Risk #3: Automated dimensions use linear dimensioning, which may make inspections more difficult and costly than if profile tolerancing is used.

Auto dimensions rely on linear dimensions and can be set up to automatically add either symmetrical or bilateral dimensions.

This dimensioning approach often means the manufacturing team needs to perform extra calculations to complete inspections, which adds complexity and time. Profile tolerancing would be a better option but requires a manual dimensioning approach.

Profile tolerancing is a method that defines uniform upper- and lower-level boundaries around a physical geometry. Rather than having separate dimensions called out for size, form, orientation, or location–which is needed with linear dimensioning–profile simplifies this into one description. It can reduce clutter on a drawing and also clarify dimensions for the contract manufacturer. (If you’d like to read more about the impact profile tolerancing can have, download our white paper about precision geometrical dimensioning and tolerancing (GD&T) and profile tolerancing.)

For example, auto dimensions may call out the location of radii by connecting tangent edges using linear dimensioning. During inspection, the team will have to run calculations to determine the location of the radii. Instead, if the radii were called out from the center point, a quicker measurement could be made with a manual optical comparator or other vision system. Better yet, if the radii were toleranced as a profile, this could be picked up by a coordinate measuring machine (CMM) or visual measurement system (VMS) and compared directly to the model.

Another common instance where profile could improve inspection is when the walls of a part are tapered at an angle. With linear dimensioning, linear widths are called out to theoretical sharp corners when a radius is applied to the edge. Without profile tolerancing, the quality team needs to calculate the theoretical sharp corner after creating a measurement program. With profile tolerancing, the team could use a CMM or VMS to compare physical points on the part to the model, saving time and expense on calculations.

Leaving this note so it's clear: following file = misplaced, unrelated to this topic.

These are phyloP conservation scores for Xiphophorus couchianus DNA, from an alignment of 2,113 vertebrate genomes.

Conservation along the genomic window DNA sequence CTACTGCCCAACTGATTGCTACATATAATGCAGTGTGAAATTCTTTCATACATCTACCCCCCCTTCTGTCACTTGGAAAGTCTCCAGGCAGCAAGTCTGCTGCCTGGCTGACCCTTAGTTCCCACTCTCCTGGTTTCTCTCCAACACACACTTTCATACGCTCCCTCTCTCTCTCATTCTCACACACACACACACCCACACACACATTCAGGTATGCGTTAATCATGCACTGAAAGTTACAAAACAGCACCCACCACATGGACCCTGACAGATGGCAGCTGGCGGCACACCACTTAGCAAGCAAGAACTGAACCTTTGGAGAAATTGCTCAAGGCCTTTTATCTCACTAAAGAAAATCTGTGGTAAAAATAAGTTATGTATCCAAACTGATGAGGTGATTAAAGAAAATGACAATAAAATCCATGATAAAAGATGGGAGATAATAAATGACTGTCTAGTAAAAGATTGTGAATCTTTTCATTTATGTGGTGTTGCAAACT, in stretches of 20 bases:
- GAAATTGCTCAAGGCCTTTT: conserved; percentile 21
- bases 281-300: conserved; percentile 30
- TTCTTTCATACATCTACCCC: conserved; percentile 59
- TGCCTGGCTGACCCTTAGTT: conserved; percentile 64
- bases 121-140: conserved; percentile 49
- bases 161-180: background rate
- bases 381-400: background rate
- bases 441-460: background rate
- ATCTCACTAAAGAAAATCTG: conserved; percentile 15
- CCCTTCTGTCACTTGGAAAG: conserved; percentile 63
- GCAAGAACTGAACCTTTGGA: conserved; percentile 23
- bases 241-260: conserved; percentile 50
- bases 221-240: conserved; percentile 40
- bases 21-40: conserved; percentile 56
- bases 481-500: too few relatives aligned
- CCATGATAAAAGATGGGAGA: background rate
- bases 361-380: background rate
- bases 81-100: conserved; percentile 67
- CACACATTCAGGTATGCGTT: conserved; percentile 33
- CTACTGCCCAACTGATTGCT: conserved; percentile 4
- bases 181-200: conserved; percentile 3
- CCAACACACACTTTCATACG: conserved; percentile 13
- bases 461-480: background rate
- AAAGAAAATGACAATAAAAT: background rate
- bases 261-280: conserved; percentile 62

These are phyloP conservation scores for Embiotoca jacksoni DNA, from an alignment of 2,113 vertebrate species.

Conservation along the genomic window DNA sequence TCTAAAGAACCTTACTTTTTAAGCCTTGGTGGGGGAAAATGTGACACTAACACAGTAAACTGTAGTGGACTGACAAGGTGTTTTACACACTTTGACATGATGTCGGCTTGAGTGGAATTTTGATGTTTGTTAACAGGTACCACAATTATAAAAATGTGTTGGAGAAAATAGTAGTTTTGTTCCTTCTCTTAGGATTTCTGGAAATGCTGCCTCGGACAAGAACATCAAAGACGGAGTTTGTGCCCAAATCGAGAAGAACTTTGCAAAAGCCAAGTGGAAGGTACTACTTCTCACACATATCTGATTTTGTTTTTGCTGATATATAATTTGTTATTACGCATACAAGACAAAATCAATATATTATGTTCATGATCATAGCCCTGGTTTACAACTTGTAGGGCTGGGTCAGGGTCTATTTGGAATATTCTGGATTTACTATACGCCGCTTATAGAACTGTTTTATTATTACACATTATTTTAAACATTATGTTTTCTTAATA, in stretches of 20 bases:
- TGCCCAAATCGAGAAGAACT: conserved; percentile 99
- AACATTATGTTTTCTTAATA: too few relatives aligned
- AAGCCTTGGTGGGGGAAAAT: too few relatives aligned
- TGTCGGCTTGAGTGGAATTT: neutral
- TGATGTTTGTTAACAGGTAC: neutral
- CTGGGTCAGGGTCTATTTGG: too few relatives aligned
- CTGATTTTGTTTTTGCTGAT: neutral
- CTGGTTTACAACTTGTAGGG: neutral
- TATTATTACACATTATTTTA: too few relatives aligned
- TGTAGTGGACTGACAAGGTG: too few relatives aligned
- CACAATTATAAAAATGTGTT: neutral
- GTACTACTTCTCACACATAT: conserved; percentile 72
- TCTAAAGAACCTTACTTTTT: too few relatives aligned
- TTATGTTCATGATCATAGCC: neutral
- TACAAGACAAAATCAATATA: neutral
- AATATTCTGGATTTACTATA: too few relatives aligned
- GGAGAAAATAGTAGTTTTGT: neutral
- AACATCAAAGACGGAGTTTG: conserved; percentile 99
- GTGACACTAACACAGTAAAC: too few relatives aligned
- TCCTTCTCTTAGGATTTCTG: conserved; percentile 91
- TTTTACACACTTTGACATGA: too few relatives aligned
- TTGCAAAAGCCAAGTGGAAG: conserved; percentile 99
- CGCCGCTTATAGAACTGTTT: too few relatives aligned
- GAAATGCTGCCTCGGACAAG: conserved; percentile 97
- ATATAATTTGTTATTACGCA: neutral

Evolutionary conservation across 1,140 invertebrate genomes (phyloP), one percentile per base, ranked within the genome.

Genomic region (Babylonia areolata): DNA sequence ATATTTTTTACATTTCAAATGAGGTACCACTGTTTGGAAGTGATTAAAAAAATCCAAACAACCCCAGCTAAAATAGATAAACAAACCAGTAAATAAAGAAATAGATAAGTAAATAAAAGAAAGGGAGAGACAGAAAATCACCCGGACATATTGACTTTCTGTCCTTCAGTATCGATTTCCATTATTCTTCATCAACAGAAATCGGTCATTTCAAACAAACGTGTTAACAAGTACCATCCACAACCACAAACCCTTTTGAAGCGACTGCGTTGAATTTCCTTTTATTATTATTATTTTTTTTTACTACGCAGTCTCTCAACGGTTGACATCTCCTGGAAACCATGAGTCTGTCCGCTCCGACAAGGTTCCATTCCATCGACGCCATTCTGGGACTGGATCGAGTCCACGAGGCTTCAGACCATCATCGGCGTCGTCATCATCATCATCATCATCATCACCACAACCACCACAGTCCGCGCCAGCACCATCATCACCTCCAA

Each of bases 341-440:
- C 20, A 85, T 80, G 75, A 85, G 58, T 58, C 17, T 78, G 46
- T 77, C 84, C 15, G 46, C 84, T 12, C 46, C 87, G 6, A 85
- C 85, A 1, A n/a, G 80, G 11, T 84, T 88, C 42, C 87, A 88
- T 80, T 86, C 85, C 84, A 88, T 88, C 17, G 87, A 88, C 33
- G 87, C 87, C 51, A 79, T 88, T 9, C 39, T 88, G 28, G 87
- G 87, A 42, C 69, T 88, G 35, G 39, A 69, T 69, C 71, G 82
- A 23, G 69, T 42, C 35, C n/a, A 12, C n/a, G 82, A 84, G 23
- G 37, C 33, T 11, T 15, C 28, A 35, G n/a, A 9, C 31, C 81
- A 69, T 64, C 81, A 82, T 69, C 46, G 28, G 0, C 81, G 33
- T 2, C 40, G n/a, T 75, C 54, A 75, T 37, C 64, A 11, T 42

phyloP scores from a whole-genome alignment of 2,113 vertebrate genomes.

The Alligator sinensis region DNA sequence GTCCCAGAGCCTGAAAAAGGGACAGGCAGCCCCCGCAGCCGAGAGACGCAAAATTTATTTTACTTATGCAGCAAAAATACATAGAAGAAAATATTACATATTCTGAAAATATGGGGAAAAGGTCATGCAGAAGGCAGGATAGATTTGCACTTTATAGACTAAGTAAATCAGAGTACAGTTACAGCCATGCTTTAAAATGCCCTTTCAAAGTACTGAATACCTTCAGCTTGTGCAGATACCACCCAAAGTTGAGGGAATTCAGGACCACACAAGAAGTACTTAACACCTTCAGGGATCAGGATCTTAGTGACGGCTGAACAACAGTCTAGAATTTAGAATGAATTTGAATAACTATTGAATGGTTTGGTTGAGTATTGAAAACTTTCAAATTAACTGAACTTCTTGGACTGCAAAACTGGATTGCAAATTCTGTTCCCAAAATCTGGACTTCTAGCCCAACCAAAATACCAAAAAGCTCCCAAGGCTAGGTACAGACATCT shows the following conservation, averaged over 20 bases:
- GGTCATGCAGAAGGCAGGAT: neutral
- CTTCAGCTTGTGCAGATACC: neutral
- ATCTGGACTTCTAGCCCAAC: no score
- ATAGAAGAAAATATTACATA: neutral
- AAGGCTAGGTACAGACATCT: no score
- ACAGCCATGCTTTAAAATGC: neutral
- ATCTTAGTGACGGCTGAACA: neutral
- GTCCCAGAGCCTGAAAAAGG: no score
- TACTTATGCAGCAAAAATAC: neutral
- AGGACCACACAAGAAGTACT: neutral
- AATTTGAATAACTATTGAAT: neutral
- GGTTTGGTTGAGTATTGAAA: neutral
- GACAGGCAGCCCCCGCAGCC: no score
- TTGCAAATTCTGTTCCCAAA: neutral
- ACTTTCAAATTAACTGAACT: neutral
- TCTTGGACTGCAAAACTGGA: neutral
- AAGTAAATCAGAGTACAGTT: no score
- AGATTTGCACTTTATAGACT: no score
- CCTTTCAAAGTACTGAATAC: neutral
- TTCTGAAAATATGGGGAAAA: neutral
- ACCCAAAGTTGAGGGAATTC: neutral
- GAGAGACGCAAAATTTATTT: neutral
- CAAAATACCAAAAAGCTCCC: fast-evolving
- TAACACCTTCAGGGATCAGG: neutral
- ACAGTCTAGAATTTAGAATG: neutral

Risk #4: Parts are poorly toleranced because tolerances default to the title block.

The title block on a drawing shows the default tolerances allowed by a company. If a feature requires different tolerances, the engineer has to add them to the drawing.

With auto dimensioning functions, tolerances are not automatically applied to drawings. If the tolerance isn’t added, the manufacturer will default to the title block. In some cases, this may be fine, and in others it can lead to tolerance stackup issues if a part or feature’s tolerances need to be different.

Accurate tolerance stackups in medical device assemblies are important to make sure all components fit together and work in real life, not only as designed. If a stackup isn’t correct, the parts may not fit together, and the drawing will need to be revised. This can be costly and time consuming.

Manual dimensioning can remove the risk of missing tolerances on a drawing because all dimensions and tolerances are added separately. This can help alleviate issues with inaccurate tolerance stackups.

Weighing the benefits of manual vs. auto dimensioning

A good drawing will answer a lot of a medical device contract manufacturer’s questions on its own. A drawing that’s confusing will always create more questions for machining, engineering, programming, and quality.

In our experience, auto dimensioning can create more questions for contract manufacturers, which can ultimately impact the overall project timeline. Manual dimensioning gives OEMs a better opportunity to share clear design intent and streamline questions on their designs, which makes projects more efficient.

While it may take longer up front and require knowledge of dimensioning schemes, we’ve found the benefits of manual dimensioning outweigh the speed of auto dimensioning.

Interested in learning more? Send us an email at to talk about how profile tolerancing and manual dimensioning can improve the manufacturing process.